As the Ermack was built for Polar enterprise, as well as for ice-breaking in the Baltic, she was designed to receive the very severe blows that locally strike her when amongst the enormous ice of the Polar ocean, and ice pressures that may lift her clean out of the water, leaving her ice-borne.

Her bow engine, though successful in one year old ice, has been removed, as the shape at the bow to admit the propeller was not suited to the requirements of the Polar ice. Her speed through 24 inches of solid ice, with six to twelve inches of snow on the top of it, is nine knots an hour, and she can charge and demolish packs of ice twenty to thirty-five feet in thickness. In Polar ice the speed has to be kept at about 2 to 3 knots an hour, as one is apt to lose control of the vessel in this enormous ice, and the local shocks become very severe when she is charging about at her own "sweet will" amongst the Palæocrystic ice. She has proved herself to be of enormous use on her station on the Baltic coast of Russia, where she can negotiate any ice, and can safely bring out of danger all steamers that she goes to assist. In one short season, she rescued and assisted shipping of over two millions sterling value, and, in another winter,

she salved the Russian battleship, General Admiral Apraxine, of £750,000 value.

With the Ermack in the Baltic, there is no difficulty in Russia putting to sea her fleet, which usually winters at Cronstadt, as the Ermack could easily guide them to open water should necessity arise; and there is nothing to prevent this vessel herself being made an armed cruiser.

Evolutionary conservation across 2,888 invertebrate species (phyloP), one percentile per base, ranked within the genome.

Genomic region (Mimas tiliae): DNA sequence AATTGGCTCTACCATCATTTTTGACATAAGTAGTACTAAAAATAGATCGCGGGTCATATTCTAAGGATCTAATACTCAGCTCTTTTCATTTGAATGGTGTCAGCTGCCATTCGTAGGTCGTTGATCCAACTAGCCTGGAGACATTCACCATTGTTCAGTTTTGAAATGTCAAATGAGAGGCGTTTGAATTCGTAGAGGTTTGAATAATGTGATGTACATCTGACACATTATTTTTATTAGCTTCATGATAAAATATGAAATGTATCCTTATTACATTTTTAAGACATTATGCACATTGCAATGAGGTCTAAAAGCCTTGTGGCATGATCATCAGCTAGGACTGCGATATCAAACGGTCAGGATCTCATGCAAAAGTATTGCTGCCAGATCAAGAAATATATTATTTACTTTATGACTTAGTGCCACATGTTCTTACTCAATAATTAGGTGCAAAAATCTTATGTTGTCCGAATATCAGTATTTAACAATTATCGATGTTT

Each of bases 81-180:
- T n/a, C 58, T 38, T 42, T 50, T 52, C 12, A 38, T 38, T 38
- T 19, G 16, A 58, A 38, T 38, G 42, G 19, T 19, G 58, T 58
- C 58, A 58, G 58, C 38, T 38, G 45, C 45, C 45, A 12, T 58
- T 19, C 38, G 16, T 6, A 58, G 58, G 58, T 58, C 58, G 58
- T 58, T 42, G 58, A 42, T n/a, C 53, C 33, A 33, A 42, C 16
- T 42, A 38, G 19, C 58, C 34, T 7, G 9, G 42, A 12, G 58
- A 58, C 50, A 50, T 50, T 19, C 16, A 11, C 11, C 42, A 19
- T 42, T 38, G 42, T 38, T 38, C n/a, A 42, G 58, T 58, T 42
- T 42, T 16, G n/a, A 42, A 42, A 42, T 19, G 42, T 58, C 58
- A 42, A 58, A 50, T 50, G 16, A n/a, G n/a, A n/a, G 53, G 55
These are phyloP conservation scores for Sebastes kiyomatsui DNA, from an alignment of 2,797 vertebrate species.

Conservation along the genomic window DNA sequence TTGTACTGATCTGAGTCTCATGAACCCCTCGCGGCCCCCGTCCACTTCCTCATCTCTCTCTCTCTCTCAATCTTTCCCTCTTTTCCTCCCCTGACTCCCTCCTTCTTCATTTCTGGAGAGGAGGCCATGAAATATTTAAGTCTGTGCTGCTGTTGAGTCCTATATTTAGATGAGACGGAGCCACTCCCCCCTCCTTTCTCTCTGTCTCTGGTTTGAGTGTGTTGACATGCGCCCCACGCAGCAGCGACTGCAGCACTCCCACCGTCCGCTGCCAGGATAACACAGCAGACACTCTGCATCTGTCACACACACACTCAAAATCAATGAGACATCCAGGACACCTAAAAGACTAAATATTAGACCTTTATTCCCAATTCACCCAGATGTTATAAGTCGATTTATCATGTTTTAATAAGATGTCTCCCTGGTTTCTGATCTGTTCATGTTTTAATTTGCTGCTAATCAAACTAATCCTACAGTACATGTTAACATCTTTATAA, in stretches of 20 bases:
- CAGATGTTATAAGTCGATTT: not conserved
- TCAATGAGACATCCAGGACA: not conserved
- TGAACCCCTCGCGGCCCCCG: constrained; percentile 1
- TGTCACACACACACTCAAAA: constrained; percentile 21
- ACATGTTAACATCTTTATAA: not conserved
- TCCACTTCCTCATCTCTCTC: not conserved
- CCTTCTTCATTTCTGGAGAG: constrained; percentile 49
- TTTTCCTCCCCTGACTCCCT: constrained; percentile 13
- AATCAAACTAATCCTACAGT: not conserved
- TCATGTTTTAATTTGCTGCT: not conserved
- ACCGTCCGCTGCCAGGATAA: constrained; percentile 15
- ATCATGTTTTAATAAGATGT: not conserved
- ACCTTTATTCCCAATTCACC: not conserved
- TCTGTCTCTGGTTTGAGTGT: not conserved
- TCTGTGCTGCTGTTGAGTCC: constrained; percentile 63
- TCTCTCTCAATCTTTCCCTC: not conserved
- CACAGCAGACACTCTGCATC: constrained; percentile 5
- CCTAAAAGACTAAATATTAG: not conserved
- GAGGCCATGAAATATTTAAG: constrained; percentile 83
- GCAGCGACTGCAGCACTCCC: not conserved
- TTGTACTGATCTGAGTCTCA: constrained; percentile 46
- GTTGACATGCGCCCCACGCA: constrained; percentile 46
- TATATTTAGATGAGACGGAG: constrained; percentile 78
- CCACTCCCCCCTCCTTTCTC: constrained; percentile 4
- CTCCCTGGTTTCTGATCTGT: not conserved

The CHAIRMAN said that the meeting would agree that they had heard a most interesting paper upon a very important subject. The author had told them how one of the greatest difficulties which had been placed by Nature in the way of hunian progress had at length been successfully overcome by human intelligence and skill. Navigation amongst ice had always been associated with deeds of daring and adventure, but this evening it had been brought down to the prosaic level of ordinary trade and commerce. Fortunately in this country there was not any need for using ice-breakers, but other countries were less fortunate in that respect. In Russia, for example, not only the principal mercantile ports, but the most important naval ports would be absolutely closed during winter but for the operations of ice-breakers, such as had been described that evening. The Ermack in the Baltic and the Nadeshry at Vladivostock were engaged in placing the important naval ports of Cronstadt and Vladivostock practically upon a level with open ports throughout the world during the whole of the winter instead of their being in such a state that their fleets would remain icelocked and useless for national purposes during a great part of the year. One very striking feature of the paper was the description of the very great size and power which had been reached in ice-breakers such as had been mentioned compared with the small vessels which were used at the beginning a short time ago, and are described in the early part of the paper. It must have struck every person engaged in mechanical work that extremely difficult problems of naval construction and design must be involved in the building of icebreaking steamers. Mr. Gulston had not had time to deal with that part of the subject, but those who had listened to the paper could quite understand that such problems had required to be overcome by him and his firm; and we have seen evidence of how successfully they have been solved. First of all there was the question of the best form to be given to the vessels to enable them to make their way most effectively through thick ice with the least risk of doing damage to themselves. Then there came the great difficulty of structural strength and of giving to the hull sufficient strength for the purpose for which it was intended. There was also the difficulty of making the machinery and the propeller strong enough for their